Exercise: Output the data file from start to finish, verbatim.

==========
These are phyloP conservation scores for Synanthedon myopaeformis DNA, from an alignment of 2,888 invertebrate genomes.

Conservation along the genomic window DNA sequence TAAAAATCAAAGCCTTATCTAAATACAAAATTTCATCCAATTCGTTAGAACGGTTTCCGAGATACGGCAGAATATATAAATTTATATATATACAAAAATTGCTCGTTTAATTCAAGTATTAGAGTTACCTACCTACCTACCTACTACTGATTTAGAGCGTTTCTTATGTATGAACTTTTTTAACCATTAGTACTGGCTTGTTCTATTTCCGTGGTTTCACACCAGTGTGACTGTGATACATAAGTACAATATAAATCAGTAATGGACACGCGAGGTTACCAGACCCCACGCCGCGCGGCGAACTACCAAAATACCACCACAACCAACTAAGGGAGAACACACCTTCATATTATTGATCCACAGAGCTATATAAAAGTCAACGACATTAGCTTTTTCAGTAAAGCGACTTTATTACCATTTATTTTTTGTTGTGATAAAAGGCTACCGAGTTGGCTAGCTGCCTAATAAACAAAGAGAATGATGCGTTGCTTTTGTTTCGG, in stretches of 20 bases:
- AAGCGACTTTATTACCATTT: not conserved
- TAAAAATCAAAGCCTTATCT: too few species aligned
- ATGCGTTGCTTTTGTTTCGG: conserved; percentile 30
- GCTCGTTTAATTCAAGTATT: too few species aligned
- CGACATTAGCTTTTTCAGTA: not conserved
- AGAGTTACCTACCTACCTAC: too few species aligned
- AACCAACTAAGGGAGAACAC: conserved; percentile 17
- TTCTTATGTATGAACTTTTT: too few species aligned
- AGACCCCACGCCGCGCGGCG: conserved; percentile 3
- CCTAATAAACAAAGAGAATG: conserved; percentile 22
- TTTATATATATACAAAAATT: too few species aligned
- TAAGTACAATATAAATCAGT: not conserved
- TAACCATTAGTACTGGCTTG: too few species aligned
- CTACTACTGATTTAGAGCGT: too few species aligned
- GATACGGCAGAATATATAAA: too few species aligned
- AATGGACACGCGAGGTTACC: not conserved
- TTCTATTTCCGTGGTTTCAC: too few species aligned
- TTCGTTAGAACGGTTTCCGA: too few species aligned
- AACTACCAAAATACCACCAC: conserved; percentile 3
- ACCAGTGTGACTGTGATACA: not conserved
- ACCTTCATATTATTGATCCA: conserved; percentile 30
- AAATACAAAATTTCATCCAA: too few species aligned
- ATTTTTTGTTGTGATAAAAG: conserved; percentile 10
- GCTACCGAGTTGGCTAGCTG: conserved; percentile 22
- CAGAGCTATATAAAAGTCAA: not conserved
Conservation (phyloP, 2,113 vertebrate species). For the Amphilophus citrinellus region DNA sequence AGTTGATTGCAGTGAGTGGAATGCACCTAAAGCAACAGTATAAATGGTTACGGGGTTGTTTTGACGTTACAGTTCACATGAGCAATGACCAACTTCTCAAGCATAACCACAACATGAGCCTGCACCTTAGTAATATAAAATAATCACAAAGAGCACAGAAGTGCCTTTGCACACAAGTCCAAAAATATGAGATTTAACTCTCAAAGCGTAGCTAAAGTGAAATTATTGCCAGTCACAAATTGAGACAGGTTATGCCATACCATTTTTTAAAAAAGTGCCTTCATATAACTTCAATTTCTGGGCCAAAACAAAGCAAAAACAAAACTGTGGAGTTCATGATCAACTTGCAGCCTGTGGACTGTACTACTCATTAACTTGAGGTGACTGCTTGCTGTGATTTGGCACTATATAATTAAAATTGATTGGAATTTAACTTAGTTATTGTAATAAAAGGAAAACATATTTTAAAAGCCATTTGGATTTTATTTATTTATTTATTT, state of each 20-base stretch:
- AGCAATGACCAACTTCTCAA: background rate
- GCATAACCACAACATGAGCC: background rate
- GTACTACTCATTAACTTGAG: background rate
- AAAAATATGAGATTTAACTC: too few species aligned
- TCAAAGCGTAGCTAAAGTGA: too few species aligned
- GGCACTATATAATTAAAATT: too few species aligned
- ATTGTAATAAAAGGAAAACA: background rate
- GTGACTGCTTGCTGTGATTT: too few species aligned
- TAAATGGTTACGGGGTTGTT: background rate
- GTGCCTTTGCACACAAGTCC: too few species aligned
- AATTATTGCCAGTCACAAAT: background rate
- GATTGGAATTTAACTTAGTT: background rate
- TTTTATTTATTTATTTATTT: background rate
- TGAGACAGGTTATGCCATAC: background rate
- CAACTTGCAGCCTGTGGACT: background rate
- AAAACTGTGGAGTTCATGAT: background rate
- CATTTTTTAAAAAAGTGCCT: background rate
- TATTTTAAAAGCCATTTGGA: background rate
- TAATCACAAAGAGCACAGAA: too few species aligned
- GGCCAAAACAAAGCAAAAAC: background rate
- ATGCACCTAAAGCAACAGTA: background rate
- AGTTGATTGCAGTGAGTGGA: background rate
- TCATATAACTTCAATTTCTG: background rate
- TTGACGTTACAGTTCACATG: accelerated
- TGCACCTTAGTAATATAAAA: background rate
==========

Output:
These are phyloP conservation scores for Synanthedon myopaeformis DNA, from an alignment of 2,888 invertebrate genomes.

Conservation along the genomic window DNA sequence TAAAAATCAAAGCCTTATCTAAATACAAAATTTCATCCAATTCGTTAGAACGGTTTCCGAGATACGGCAGAATATATAAATTTATATATATACAAAAATTGCTCGTTTAATTCAAGTATTAGAGTTACCTACCTACCTACCTACTACTGATTTAGAGCGTTTCTTATGTATGAACTTTTTTAACCATTAGTACTGGCTTGTTCTATTTCCGTGGTTTCACACCAGTGTGACTGTGATACATAAGTACAATATAAATCAGTAATGGACACGCGAGGTTACCAGACCCCACGCCGCGCGGCGAACTACCAAAATACCACCACAACCAACTAAGGGAGAACACACCTTCATATTATTGATCCACAGAGCTATATAAAAGTCAACGACATTAGCTTTTTCAGTAAAGCGACTTTATTACCATTTATTTTTTGTTGTGATAAAAGGCTACCGAGTTGGCTAGCTGCCTAATAAACAAAGAGAATGATGCGTTGCTTTTGTTTCGG, in stretches of 20 bases:
- AAGCGACTTTATTACCATTT: not conserved
- TAAAAATCAAAGCCTTATCT: too few species aligned
- ATGCGTTGCTTTTGTTTCGG: conserved; percentile 30
- GCTCGTTTAATTCAAGTATT: too few species aligned
- CGACATTAGCTTTTTCAGTA: not conserved
- AGAGTTACCTACCTACCTAC: too few species aligned
- AACCAACTAAGGGAGAACAC: conserved; percentile 17
- TTCTTATGTATGAACTTTTT: too few species aligned
- AGACCCCACGCCGCGCGGCG: conserved; percentile 3
- CCTAATAAACAAAGAGAATG: conserved; percentile 22
- TTTATATATATACAAAAATT: too few species aligned
- TAAGTACAATATAAATCAGT: not conserved
- TAACCATTAGTACTGGCTTG: too few species aligned
- CTACTACTGATTTAGAGCGT: too few species aligned
- GATACGGCAGAATATATAAA: too few species aligned
- AATGGACACGCGAGGTTACC: not conserved
- TTCTATTTCCGTGGTTTCAC: too few species aligned
- TTCGTTAGAACGGTTTCCGA: too few species aligned
- AACTACCAAAATACCACCAC: conserved; percentile 3
- ACCAGTGTGACTGTGATACA: not conserved
- ACCTTCATATTATTGATCCA: conserved; percentile 30
- AAATACAAAATTTCATCCAA: too few species aligned
- ATTTTTTGTTGTGATAAAAG: conserved; percentile 10
- GCTACCGAGTTGGCTAGCTG: conserved; percentile 22
- CAGAGCTATATAAAAGTCAA: not conserved
Conservation (phyloP, 2,113 vertebrate species). For the Amphilophus citrinellus region DNA sequence AGTTGATTGCAGTGAGTGGAATGCACCTAAAGCAACAGTATAAATGGTTACGGGGTTGTTTTGACGTTACAGTTCACATGAGCAATGACCAACTTCTCAAGCATAACCACAACATGAGCCTGCACCTTAGTAATATAAAATAATCACAAAGAGCACAGAAGTGCCTTTGCACACAAGTCCAAAAATATGAGATTTAACTCTCAAAGCGTAGCTAAAGTGAAATTATTGCCAGTCACAAATTGAGACAGGTTATGCCATACCATTTTTTAAAAAAGTGCCTTCATATAACTTCAATTTCTGGGCCAAAACAAAGCAAAAACAAAACTGTGGAGTTCATGATCAACTTGCAGCCTGTGGACTGTACTACTCATTAACTTGAGGTGACTGCTTGCTGTGATTTGGCACTATATAATTAAAATTGATTGGAATTTAACTTAGTTATTGTAATAAAAGGAAAACATATTTTAAAAGCCATTTGGATTTTATTTATTTATTTATTT, state of each 20-base stretch:
- AGCAATGACCAACTTCTCAA: background rate
- GCATAACCACAACATGAGCC: background rate
- GTACTACTCATTAACTTGAG: background rate
- AAAAATATGAGATTTAACTC: too few species aligned
- TCAAAGCGTAGCTAAAGTGA: too few species aligned
- GGCACTATATAATTAAAATT: too few species aligned
- ATTGTAATAAAAGGAAAACA: background rate
- GTGACTGCTTGCTGTGATTT: too few species aligned
- TAAATGGTTACGGGGTTGTT: background rate
- GTGCCTTTGCACACAAGTCC: too few species aligned
- AATTATTGCCAGTCACAAAT: background rate
- GATTGGAATTTAACTTAGTT: background rate
- TTTTATTTATTTATTTATTT: background rate
- TGAGACAGGTTATGCCATAC: background rate
- CAACTTGCAGCCTGTGGACT: background rate
- AAAACTGTGGAGTTCATGAT: background rate
- CATTTTTTAAAAAAGTGCCT: background rate
- TATTTTAAAAGCCATTTGGA: background rate
- TAATCACAAAGAGCACAGAA: too few species aligned
- GGCCAAAACAAAGCAAAAAC: background rate
- ATGCACCTAAAGCAACAGTA: background rate
- AGTTGATTGCAGTGAGTGGA: background rate
- TCATATAACTTCAATTTCTG: background rate
- TTGACGTTACAGTTCACATG: accelerated
- TGCACCTTAGTAATATAAAA: background rate